National Geographic
National Geographic 6 Dec 2020

History of Fentanyl in America


In 2018 alone, the U.S. had over 31,000 overdoses from synthetic opioids like fentanyl. But what makes fentanyl so dangerous, and where did it come from? Trafficked with Mariana van Zeller airs Wednesdays at 9/8c on National Geographic.

Former Defense Secretary William Cohen joins Andrea Mitchell to discuss the Capitol Hill riots. He puts the rage from the crowds in the context of the history of racism in the America, saying, "Now we're seeing the white backlash or 'whitelash' as it's called...What is the basis of all of the rage? It's because white people have come to the conclusion that the playing field that has been so uneven in the past is now being leveled." Aired on 01/11/2021.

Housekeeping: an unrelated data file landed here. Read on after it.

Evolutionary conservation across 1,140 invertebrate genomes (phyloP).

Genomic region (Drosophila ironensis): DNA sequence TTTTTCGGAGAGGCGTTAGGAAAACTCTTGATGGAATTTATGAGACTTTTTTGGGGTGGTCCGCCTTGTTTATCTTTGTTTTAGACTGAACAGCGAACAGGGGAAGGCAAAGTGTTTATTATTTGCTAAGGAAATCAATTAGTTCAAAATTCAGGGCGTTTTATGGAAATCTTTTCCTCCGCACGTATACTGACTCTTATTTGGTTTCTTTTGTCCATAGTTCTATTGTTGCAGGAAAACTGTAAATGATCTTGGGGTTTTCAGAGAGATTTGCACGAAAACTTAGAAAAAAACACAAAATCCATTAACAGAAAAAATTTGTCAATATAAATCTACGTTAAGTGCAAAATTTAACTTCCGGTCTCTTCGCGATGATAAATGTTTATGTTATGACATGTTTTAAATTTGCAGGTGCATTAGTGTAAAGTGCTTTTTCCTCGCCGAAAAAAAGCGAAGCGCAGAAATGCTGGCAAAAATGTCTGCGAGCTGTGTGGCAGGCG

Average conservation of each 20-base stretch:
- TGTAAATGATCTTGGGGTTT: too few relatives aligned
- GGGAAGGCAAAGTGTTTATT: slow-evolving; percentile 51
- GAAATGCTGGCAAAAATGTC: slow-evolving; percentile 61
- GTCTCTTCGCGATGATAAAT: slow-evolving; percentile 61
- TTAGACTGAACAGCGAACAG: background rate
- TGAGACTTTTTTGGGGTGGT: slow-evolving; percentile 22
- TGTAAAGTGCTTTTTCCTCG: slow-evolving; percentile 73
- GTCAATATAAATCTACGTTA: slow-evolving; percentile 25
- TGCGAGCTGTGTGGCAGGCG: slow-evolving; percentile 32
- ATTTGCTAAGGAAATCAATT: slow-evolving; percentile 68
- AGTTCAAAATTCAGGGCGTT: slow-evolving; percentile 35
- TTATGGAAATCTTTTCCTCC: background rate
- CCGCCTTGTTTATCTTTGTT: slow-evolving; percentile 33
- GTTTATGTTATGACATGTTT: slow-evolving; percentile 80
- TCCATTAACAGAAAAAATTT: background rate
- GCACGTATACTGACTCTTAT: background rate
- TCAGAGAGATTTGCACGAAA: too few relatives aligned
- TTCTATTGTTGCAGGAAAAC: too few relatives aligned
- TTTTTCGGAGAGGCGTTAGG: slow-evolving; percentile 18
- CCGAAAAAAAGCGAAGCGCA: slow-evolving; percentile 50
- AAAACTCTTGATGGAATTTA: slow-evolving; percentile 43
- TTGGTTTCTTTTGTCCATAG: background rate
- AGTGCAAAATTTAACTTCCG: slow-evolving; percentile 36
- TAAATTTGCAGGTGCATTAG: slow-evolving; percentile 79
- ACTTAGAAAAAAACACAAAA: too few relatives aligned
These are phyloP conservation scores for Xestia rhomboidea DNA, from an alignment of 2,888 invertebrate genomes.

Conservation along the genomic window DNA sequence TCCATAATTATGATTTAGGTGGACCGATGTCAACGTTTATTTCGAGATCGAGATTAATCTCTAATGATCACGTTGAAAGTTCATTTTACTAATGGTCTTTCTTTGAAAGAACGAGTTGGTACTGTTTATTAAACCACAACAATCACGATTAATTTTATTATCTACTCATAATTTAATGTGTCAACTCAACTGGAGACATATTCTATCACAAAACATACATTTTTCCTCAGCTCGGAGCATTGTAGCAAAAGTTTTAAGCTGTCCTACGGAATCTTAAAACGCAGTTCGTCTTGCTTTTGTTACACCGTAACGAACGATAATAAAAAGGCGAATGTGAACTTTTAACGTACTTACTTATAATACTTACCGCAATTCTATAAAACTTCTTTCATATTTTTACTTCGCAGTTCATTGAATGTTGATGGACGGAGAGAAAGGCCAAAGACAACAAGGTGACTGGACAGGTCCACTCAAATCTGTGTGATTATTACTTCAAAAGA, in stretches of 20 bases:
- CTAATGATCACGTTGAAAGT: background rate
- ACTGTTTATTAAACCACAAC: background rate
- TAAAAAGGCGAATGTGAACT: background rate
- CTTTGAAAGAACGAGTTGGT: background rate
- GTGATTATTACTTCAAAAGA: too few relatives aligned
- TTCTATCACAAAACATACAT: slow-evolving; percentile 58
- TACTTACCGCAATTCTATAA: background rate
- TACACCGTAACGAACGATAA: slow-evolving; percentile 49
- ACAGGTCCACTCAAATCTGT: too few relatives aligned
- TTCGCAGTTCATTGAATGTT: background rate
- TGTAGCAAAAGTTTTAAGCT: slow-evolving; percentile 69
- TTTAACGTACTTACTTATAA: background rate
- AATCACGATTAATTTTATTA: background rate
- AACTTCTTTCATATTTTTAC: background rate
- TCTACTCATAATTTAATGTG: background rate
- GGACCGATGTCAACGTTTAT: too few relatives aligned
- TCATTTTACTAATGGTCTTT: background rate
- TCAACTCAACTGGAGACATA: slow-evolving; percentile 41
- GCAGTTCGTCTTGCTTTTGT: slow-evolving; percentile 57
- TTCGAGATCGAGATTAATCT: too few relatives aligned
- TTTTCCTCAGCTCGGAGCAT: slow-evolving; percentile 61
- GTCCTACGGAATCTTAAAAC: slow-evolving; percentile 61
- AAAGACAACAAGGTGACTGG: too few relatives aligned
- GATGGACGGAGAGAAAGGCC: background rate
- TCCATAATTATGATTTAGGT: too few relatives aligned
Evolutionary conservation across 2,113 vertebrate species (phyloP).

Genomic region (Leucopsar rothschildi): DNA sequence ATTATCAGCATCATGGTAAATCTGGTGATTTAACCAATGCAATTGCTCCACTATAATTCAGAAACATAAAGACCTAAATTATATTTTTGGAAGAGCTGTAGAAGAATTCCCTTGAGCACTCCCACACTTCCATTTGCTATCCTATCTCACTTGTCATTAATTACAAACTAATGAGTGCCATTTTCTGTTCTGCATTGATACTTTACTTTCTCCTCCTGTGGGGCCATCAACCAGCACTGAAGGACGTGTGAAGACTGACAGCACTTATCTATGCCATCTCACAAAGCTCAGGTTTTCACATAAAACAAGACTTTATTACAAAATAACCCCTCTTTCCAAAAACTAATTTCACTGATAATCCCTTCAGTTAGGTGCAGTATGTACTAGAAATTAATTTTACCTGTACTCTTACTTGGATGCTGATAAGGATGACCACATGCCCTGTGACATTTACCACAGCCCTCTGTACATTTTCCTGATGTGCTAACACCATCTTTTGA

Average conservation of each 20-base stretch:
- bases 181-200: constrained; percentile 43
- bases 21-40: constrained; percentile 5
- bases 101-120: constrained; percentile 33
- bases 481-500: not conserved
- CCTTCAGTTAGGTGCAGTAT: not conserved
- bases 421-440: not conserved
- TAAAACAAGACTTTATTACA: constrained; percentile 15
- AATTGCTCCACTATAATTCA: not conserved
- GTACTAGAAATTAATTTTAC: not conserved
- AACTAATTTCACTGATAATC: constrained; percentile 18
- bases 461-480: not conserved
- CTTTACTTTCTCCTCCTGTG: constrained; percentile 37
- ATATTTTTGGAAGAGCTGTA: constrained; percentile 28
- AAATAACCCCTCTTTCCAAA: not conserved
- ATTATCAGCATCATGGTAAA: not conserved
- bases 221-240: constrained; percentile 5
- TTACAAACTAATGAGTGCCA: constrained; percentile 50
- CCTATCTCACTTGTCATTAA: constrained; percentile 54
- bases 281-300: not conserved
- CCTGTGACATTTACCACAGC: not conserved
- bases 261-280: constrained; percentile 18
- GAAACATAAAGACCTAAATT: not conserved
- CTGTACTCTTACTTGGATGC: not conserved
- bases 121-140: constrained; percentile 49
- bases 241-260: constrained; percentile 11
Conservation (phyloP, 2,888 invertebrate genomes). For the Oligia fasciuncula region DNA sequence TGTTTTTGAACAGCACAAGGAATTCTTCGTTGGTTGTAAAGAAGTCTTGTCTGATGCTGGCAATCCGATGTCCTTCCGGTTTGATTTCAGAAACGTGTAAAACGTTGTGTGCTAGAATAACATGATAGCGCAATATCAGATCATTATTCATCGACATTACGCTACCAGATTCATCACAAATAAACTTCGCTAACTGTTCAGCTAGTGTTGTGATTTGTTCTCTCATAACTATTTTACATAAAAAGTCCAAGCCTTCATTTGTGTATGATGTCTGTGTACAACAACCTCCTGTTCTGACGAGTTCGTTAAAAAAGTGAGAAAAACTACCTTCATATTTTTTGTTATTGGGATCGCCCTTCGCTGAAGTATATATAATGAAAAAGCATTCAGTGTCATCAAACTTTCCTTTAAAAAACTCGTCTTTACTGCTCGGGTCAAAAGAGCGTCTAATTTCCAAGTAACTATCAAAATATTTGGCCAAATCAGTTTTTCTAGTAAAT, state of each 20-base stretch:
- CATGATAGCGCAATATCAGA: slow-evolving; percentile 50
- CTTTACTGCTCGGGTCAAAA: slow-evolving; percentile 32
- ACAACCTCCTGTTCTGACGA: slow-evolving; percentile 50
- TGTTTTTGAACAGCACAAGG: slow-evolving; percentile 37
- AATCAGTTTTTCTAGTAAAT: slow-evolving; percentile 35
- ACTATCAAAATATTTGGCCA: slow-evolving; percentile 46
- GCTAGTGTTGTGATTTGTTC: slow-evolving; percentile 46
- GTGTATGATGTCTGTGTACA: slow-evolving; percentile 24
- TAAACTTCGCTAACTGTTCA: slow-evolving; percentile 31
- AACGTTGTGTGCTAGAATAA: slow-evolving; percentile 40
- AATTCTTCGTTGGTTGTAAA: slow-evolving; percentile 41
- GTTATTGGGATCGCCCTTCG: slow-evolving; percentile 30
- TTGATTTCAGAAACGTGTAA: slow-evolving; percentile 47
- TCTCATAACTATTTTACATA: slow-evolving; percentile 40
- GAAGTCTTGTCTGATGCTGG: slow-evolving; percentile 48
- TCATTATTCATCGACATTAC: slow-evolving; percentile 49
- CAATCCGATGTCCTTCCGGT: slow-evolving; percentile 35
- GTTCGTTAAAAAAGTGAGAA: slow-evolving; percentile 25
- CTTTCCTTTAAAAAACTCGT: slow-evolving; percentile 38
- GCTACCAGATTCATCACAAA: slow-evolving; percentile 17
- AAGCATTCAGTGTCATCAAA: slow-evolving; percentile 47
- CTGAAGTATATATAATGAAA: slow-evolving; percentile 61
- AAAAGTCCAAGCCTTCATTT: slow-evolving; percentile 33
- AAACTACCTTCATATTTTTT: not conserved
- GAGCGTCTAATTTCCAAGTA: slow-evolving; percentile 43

In two runoff races, Georgia's voters will decide which political party will gain control of the Senate. Professor Danielle Phillips-Cunningham, who is a Multicultural Women's and Gender Studies Program Director at Texas Woman's University, breaks down the history of Black women organizing in Georgia, their political influence in the state and how minority students seeking a college degree are being impacted by the pandemic.
Fentanyl was first created in Belgium in 1960 and was designed for use in surgery and to treat those in severe pain. However, since then it has become one of the deadliest opioids in America.
The child of Jamaican and Indian immigrants holds second highest seat of power in US

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